Do You Need to Disclose Your Offshore Assets to the IRS in 2021?Offshore Account Update
Posted on January 29, 2021 | Share
If you own offshore assets, you may have an obligation to disclose them to the Internal Revenue Service (IRS) in 2021. You may also be required to disclose them to the U.S. Treasury Department’s Financial Crimes Enforcement Network (FinCEN). Failing to disclose foreign financial assets can lead to substantial penalties, up to and including six-figure fines and federal imprisonment. Here, Boston offshore tax lawyer Kevin E. Thorn, Managing Partner of Thorn Law Group, provides an overview of the foreign asset disclosure requirements.
What Types of Offshore Assets Must Taxpayers Disclose to the IRS and FinCEN?
As Tax Day 2021 approaches, it is imperative for U.S. taxpayers who own offshore assets to ensure that they have a clear understanding of their federal reporting requirements. The following types of assets are all potentially subject to reporting requirements under the Bank Secrecy Act (BSA) or Foreign Account Tax Compliance Act (FATCA):
- Foreign bank accounts
- Foreign business ownership interests
- Foreign cryptocurrency accounts
- Foreign financial instruments
- Foreign investment accounts
- Foreign securities
- Contracts with foreign entities
- Other foreign assets held for investment purposes
The BSA applies specifically to foreign financial accounts. U.S. taxpayers who owned foreign financial accounts with an aggregate value of more than $10,000 at any point during the 2020 tax year must disclose these accounts to FinCEN in 2021. This involves filing FinCEN Form 114, Report Foreign Bank and Financial Accounts (FBAR).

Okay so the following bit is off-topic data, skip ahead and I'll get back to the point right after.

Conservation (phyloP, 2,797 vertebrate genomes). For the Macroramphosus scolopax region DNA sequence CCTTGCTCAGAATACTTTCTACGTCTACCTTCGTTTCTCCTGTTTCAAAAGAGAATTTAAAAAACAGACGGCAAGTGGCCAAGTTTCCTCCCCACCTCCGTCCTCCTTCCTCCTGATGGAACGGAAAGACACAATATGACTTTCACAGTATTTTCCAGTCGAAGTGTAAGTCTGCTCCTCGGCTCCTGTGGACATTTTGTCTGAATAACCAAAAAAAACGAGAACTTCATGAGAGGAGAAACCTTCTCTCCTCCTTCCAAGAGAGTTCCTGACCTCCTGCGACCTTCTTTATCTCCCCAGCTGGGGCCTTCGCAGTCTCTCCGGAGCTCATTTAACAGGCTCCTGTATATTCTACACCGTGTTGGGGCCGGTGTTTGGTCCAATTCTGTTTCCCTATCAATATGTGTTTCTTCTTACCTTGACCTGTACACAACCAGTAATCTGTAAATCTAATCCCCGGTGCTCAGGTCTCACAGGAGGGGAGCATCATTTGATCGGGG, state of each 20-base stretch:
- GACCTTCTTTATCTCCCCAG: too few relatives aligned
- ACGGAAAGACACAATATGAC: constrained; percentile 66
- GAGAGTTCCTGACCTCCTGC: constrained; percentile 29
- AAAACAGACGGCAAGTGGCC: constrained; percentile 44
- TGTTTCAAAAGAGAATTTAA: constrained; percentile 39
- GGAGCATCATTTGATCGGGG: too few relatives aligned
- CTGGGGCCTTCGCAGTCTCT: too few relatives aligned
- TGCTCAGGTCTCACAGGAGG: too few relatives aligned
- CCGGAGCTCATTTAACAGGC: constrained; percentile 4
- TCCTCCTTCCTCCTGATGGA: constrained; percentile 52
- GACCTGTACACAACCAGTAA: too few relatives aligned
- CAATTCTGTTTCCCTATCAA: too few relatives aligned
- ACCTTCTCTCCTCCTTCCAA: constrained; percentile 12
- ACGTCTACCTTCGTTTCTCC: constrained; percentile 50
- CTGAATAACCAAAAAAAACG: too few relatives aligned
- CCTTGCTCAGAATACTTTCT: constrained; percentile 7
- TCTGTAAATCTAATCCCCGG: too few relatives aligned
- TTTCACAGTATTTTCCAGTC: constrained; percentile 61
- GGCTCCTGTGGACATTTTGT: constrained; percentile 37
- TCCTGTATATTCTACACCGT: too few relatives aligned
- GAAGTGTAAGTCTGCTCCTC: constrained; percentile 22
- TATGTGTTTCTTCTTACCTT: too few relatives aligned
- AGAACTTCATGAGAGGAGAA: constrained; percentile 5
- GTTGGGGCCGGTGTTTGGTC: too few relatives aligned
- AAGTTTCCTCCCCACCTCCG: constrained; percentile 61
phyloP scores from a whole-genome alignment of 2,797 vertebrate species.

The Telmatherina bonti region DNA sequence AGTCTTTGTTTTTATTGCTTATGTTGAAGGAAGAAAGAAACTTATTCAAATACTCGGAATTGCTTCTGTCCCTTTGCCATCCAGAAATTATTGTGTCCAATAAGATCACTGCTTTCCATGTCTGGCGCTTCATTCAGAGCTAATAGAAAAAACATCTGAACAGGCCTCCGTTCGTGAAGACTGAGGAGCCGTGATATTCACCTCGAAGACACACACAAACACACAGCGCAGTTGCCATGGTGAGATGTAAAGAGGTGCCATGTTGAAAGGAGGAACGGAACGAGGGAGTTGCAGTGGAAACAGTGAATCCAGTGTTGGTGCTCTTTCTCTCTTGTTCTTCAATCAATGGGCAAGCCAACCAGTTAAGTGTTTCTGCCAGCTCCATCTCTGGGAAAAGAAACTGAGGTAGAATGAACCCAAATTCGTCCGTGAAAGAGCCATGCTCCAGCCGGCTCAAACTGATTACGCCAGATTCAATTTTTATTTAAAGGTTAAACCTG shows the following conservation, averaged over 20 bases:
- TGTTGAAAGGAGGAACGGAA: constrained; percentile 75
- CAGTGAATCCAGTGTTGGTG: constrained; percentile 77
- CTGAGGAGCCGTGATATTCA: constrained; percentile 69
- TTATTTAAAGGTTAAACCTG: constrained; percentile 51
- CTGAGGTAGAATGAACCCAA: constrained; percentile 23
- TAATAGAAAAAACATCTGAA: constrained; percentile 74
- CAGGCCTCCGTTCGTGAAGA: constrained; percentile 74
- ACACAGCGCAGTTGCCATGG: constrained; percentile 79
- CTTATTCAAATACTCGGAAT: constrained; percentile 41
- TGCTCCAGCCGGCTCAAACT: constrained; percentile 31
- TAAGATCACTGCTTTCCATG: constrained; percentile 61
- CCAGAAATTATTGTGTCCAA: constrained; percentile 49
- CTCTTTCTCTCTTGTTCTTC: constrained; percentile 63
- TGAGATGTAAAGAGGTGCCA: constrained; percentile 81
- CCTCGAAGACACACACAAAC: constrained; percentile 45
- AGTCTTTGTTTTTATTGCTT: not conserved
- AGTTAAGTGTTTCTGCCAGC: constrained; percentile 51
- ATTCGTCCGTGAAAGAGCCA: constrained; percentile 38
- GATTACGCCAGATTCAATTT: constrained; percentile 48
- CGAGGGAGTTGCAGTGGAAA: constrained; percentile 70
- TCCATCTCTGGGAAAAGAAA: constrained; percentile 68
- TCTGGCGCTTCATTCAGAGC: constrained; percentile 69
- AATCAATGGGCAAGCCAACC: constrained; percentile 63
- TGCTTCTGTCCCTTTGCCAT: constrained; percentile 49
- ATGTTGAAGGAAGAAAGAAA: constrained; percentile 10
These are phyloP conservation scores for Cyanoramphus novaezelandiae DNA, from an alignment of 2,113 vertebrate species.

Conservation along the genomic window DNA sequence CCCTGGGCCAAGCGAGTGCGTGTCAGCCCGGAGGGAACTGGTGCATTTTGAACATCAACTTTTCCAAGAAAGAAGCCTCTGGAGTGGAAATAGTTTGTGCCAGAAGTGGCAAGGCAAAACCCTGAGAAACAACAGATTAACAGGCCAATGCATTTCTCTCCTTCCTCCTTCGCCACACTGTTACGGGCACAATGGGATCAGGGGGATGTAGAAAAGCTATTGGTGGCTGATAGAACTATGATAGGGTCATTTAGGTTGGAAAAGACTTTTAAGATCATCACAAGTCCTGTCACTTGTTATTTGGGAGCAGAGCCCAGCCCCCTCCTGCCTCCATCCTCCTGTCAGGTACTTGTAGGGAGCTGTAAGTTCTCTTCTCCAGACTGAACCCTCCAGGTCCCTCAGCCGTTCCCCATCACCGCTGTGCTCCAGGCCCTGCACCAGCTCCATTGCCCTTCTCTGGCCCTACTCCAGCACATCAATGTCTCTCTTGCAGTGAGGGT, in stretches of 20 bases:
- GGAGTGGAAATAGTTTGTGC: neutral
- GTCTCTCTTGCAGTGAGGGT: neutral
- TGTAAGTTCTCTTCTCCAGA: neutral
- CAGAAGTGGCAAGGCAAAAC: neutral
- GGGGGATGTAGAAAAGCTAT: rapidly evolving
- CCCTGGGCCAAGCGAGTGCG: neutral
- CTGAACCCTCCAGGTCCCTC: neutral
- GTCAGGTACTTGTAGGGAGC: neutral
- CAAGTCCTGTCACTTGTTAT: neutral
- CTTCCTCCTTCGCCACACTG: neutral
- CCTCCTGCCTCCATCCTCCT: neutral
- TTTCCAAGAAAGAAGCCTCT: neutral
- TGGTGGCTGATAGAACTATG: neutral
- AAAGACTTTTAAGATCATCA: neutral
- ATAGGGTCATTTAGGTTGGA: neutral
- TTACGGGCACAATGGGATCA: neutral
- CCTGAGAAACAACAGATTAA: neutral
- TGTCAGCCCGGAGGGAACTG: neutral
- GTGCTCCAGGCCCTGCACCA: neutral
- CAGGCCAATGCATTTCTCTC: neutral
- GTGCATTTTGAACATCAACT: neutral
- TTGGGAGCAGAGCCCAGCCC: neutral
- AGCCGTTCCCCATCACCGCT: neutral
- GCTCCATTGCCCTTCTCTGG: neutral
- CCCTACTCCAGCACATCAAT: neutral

FATCA applies to foreign financial assets—including, but not limited to, foreign financial accounts. U.S. taxpayers who owned foreign financial assets with an aggregate value of $75,000 at any time during the 2020 tax year or $50,000 at the end of the year must file IRS Form 8938 to comply with FATCA.
There are some notable exceptions to the FBAR and FATCA filing requirements. For example, at present, taxpayers do not need to file FBARs for foreign cryptocurrency accounts (although FinCEN has indicated that it intends to change this rule in 2021). Additionally, the IRS does not consider the following to be reportable foreign financial assets under FATCA:
- Financial accounts maintained by U.S. branches of foreign banks
- Financial accounts maintained by foreign branches of U.S. banks
- Financial accounts maintained by certain foreign subsidiaries of U.S. companies
Many U.S. Taxpayers Will Need to File an FBAR and IRS Form 8938 in 2021
The FBAR and FATCA filing requirements for U.S. taxpayers are not mutually exclusive. In other words, filing IRS Form 8938 does not satisfy the FBAR filing requirement, nor vice versa. The FBAR and FATCA requirements exist under different statutes, they serve different purposes, and they require filings with different entities. As a result, taxpayers must carefully assess their reporting requirements, and they must ensure that they timely file all necessary foreign asset disclosure forms.
Similar to federal income tax returns, FBARs and IRS Form 8938 are due on April 15. While taxpayers can file IRS Form 8938 with their federal returns, FinCEN requires all FBARs to be submitted online.
Contact Boston Offshore Tax Lawyer Kevin E. Thorn, Managing Partner of Thorn Law Group
If you would like more information about the federal disclosure requirements for foreign financial assets in 2021, we encourage you to get in touch. To schedule an appointment with Boston offshore tax lawyer Kevin E. Thorn, Managing Partner of Thorn Law Group, please call 617-692-2989, email firstname.lastname@example.org or inquire online today.